I didn't perform an experiment. I used the known values of stiffness and computed the theoretical losses. But yes, you made one of my points for me. The losses are generally too small to be measured...

This is how I calculated the losses:

- Assume the stiffness values (expressed as k = N/mm) represent a linear, spring relationship. And it should because there are no non-linear elements.

- The energy stored in a spring (and subsequently lost) is equal to 0.5kx^2 where x is the displacement.

- The amount of displacement can be estimated from F = kx and P = Tw, where P is power, T is torque, and w is the rotational speed of the cranks.

- For a given power output and cadence, you can figure the average torque on the crank.

- Assuming the instantaneous peak torque is ~ 4 times average (that's generous) and using a force diagram, you can calculate the force that goes into bending the frame (i.e., pushing on our model of a spring)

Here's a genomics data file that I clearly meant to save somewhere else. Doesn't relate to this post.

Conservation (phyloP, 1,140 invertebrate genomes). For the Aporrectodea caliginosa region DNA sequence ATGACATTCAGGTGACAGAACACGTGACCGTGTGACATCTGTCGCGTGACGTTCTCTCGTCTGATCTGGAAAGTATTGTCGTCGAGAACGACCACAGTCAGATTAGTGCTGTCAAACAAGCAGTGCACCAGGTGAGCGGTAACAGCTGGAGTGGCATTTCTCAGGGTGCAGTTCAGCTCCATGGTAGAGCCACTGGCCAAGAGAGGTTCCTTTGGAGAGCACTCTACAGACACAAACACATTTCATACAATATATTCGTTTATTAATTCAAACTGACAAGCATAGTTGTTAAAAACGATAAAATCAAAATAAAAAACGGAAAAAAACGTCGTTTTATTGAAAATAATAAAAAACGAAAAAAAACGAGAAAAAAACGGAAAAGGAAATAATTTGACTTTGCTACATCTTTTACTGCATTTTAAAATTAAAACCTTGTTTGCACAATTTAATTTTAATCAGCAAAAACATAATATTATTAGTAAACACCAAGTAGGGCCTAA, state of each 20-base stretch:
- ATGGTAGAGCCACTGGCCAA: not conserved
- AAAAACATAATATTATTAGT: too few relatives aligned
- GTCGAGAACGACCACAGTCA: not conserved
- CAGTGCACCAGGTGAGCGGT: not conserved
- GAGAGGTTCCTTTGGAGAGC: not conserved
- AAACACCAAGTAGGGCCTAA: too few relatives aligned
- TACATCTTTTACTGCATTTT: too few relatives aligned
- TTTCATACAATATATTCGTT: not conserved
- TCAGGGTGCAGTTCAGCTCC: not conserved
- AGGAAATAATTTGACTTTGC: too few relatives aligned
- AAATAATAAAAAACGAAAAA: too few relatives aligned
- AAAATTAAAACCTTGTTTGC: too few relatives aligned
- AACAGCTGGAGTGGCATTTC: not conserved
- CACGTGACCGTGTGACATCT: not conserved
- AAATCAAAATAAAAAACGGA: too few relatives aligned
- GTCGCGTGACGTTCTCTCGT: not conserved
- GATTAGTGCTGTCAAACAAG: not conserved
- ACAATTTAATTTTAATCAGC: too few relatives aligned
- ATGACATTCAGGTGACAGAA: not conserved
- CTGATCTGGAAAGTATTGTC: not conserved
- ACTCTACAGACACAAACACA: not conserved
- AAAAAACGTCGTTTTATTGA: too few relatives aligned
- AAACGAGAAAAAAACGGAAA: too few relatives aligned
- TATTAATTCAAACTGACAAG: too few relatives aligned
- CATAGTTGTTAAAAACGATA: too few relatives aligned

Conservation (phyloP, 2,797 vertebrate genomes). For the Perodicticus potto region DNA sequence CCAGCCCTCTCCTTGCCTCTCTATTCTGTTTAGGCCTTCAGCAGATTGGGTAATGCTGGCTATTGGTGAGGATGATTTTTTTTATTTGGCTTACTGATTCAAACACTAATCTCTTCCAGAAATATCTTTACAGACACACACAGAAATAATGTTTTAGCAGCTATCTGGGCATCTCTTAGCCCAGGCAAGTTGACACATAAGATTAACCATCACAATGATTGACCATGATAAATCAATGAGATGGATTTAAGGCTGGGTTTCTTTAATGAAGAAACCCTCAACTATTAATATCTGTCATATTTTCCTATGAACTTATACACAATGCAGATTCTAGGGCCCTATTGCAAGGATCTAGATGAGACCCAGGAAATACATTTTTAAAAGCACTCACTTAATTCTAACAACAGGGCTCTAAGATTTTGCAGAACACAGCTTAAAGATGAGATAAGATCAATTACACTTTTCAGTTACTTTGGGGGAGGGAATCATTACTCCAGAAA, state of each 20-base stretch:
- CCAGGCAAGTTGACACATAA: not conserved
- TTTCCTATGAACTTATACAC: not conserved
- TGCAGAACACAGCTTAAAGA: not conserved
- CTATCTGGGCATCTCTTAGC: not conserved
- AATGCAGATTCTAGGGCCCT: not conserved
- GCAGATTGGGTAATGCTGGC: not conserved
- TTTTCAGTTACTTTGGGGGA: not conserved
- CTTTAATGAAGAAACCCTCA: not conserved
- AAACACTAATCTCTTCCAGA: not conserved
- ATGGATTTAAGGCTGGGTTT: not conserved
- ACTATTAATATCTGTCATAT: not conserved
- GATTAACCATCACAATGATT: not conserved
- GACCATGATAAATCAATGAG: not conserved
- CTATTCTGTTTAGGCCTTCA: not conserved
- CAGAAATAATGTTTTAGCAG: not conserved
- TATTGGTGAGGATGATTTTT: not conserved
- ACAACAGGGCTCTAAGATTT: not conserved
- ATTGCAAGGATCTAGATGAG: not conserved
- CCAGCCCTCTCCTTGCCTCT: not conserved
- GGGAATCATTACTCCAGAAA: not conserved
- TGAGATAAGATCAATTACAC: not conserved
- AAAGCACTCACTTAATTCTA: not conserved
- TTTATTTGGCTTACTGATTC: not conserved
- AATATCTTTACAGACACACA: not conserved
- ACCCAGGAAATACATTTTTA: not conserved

- This force gives you the energy stored in the spring as described above: 0.5kx^2 and all that.

- This energy loss happens twice every rotation of the cranks, which happens 2cadence/60 seconds.

- Therefore, the power lost is equal to Energyx30/cadence Watts.

- Divide that by the original power input and there's your efficiency.

I found that using this model, which should be accurate by way better than an order of magnitude, the efficiency of a bike frame is ~99.95%. That might change by ~0.025% depending on whether you have a super stiff or super flexible frame.

John Swanson

www.bikephysics.com